Re: Important note about asynchronous commit

  • From: "Ghassan Salem" <salem.ghassan@xxxxxxxxx>
  • To: juancarlosreyesp@xxxxxxxxx
  • Date: Wed, 27 Sep 2006 11:05:16 +0200

There may be cases where you can forgo a transaction if the system fails (
i.e. never replay it, and loose it).
An example is a system recording calls done by phone users: if you fail to
commit that a given user did a call, you do not loose much
and you can afford it (if the gains are substantial, in terms of
performance). When you compute the risk of a crash (for a well constructed
system), the loss that you may incur over a year is really very low.


On 9/26/06, Juan Carlos Reyes Pacheco <juancarlosreyesp@xxxxxxxxx> wrote:

Important quote Reviewer: Jonathan Lewis from UK <quote> they basically mean "when you commit and you return from commit, the commit may or may NOT have happened yet, if the system fails after you return from commit but before the commit actually happens - you have to be prepared to REPLAY that transaction if necessary - something you can do in a batch load easily, but not so in a transactional system <end quote>

I would phrase that somewhat differently - the commit has definitely
in that your changes are published and visible to all other sessions as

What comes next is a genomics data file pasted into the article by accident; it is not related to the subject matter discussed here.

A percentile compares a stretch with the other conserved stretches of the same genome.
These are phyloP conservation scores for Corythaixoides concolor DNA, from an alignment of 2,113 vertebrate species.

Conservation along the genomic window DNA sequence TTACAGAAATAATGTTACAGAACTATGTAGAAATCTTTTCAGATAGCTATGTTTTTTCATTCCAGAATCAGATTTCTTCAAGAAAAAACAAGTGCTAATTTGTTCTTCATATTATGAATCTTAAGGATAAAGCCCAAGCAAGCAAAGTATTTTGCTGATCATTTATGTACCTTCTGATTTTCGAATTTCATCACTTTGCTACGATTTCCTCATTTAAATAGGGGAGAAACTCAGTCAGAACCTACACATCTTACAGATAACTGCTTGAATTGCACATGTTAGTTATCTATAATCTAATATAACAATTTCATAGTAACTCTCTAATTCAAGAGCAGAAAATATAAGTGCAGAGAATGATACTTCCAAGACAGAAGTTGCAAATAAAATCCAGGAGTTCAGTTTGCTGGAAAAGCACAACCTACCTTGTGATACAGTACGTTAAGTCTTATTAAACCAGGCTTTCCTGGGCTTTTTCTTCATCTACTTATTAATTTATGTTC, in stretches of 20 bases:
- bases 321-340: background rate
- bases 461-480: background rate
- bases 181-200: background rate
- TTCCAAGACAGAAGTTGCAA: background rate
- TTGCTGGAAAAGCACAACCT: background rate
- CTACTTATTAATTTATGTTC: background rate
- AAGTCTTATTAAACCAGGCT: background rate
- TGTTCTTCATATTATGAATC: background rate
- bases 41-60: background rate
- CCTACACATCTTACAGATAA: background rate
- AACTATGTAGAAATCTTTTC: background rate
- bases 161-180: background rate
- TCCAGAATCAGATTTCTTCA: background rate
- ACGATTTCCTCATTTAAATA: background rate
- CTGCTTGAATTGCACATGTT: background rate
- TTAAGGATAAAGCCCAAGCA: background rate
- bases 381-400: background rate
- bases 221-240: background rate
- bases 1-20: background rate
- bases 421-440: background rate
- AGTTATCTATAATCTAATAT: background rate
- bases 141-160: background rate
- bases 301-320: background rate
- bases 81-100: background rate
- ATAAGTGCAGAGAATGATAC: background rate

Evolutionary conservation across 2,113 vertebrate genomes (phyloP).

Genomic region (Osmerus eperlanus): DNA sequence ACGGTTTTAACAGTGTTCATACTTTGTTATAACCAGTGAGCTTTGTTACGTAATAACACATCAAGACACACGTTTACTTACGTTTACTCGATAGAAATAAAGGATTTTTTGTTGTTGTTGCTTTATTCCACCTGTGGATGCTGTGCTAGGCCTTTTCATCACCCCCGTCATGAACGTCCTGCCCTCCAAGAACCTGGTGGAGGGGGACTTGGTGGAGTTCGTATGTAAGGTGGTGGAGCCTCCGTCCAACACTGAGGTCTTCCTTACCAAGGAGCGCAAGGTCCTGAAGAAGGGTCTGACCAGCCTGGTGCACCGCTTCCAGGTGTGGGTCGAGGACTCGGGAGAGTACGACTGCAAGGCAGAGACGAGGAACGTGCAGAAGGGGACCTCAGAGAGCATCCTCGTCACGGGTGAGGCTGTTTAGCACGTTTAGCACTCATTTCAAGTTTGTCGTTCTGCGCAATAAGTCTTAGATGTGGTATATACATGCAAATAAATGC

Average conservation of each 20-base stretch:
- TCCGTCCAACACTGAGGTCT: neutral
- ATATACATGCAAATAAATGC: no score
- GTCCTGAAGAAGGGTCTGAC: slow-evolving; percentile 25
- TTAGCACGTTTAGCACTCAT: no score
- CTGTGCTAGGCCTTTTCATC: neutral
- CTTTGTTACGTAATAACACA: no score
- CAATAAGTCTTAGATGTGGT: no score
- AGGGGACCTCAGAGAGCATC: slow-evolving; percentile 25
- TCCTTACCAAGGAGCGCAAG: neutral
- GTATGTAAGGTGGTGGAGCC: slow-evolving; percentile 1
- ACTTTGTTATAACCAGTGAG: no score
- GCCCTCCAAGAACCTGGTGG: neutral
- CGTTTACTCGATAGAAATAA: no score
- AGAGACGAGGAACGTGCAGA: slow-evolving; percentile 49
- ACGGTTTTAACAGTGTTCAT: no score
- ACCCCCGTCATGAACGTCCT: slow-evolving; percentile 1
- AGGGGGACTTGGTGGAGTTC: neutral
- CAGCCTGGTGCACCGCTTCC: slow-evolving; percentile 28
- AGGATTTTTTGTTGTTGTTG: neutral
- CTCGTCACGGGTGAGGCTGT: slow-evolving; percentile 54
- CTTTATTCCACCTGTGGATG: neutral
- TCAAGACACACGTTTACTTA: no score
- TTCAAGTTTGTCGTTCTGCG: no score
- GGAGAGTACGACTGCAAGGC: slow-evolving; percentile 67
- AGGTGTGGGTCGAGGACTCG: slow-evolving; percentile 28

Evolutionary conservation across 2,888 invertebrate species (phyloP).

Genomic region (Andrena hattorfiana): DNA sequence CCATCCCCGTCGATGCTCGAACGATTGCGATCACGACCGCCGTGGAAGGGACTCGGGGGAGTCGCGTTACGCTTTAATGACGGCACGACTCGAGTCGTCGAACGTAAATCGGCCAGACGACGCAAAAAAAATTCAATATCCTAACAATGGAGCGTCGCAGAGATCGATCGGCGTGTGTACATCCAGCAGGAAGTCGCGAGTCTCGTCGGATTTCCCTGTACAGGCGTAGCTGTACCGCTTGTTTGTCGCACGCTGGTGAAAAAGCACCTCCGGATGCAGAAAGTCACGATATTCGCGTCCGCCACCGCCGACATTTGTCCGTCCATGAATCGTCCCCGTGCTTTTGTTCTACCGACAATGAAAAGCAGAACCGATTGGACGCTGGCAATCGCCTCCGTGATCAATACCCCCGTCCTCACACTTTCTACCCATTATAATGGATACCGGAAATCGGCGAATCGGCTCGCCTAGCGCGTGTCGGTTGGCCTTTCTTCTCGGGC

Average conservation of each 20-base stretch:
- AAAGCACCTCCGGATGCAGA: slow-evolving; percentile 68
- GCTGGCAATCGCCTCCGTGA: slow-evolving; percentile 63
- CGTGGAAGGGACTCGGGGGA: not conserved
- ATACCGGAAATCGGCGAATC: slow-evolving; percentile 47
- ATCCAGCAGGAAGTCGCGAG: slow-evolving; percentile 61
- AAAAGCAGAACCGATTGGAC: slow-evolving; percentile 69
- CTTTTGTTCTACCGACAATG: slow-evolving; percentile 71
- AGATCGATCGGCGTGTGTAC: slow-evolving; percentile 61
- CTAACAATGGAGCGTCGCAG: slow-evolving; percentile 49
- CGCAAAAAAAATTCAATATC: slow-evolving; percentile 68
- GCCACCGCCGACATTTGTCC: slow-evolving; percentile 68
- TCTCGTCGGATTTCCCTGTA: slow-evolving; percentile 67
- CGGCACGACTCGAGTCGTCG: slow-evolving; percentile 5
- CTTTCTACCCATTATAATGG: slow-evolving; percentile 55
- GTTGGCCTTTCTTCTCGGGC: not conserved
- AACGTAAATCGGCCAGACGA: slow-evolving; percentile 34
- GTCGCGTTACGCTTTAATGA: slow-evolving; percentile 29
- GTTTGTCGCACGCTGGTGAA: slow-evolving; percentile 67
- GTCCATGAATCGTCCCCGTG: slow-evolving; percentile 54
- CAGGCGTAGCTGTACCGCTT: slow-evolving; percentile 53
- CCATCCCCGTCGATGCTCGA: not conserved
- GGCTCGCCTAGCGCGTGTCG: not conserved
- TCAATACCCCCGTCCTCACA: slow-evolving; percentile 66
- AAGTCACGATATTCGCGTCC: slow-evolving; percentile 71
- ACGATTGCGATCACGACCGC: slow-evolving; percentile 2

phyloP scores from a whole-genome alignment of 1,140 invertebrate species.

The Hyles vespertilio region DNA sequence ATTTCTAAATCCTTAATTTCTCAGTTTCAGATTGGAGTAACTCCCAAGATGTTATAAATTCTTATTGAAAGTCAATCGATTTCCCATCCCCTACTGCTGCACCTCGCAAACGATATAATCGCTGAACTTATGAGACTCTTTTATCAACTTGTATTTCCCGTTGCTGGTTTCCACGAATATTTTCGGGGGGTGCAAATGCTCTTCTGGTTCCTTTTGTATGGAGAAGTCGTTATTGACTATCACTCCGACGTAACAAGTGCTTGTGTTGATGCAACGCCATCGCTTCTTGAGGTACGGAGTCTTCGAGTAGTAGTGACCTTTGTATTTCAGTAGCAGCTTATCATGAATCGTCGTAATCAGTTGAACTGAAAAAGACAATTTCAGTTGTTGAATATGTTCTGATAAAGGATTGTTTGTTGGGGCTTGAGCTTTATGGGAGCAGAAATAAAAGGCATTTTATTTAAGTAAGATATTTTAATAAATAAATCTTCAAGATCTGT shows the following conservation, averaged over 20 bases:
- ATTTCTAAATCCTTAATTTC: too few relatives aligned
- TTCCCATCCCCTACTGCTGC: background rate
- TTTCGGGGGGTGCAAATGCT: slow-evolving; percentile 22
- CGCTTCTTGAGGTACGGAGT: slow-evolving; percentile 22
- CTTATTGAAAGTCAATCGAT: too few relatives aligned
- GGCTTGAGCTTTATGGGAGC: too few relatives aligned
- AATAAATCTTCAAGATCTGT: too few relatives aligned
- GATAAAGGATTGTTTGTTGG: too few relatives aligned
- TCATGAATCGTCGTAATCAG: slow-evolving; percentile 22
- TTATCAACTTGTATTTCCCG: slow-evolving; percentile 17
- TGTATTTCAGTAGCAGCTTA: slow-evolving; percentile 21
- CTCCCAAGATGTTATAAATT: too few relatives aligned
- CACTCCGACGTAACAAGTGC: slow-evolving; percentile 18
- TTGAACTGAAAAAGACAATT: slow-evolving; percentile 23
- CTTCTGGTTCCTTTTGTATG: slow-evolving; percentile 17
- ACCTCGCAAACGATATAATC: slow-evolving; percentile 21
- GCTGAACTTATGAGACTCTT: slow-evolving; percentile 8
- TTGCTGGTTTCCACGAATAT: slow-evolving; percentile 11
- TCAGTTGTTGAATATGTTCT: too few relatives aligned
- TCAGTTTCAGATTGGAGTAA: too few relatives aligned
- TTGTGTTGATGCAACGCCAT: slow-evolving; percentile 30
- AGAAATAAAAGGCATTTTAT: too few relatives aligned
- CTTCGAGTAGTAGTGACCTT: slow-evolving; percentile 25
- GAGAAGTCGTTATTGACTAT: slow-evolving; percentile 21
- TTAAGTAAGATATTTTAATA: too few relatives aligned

that SCN. However, as you say, the changes are not protected - if the
crashes, then your transaction may not be recoverable because it has not
into the log file. The D of ACID is no longer enforced.

Admittedly, when I talk about nologging operations I tend to make the
melodramatic statement "if it's not in the log file it never happened" but
explain that as it's as far as the standby or recovery are concerned it
happened.  For async commits, it happened, but there's a window (of up to
3 seconds) where it won't guaranteeably recover or get to the standby.

We should also bear in mind that this makes official and choosable a
that has been happening inside pl/sql calls for years - commits publish
but the transactions are not guaranteed to be synched to the log file
until the
pl/sql call ends and returns control to the called -- //

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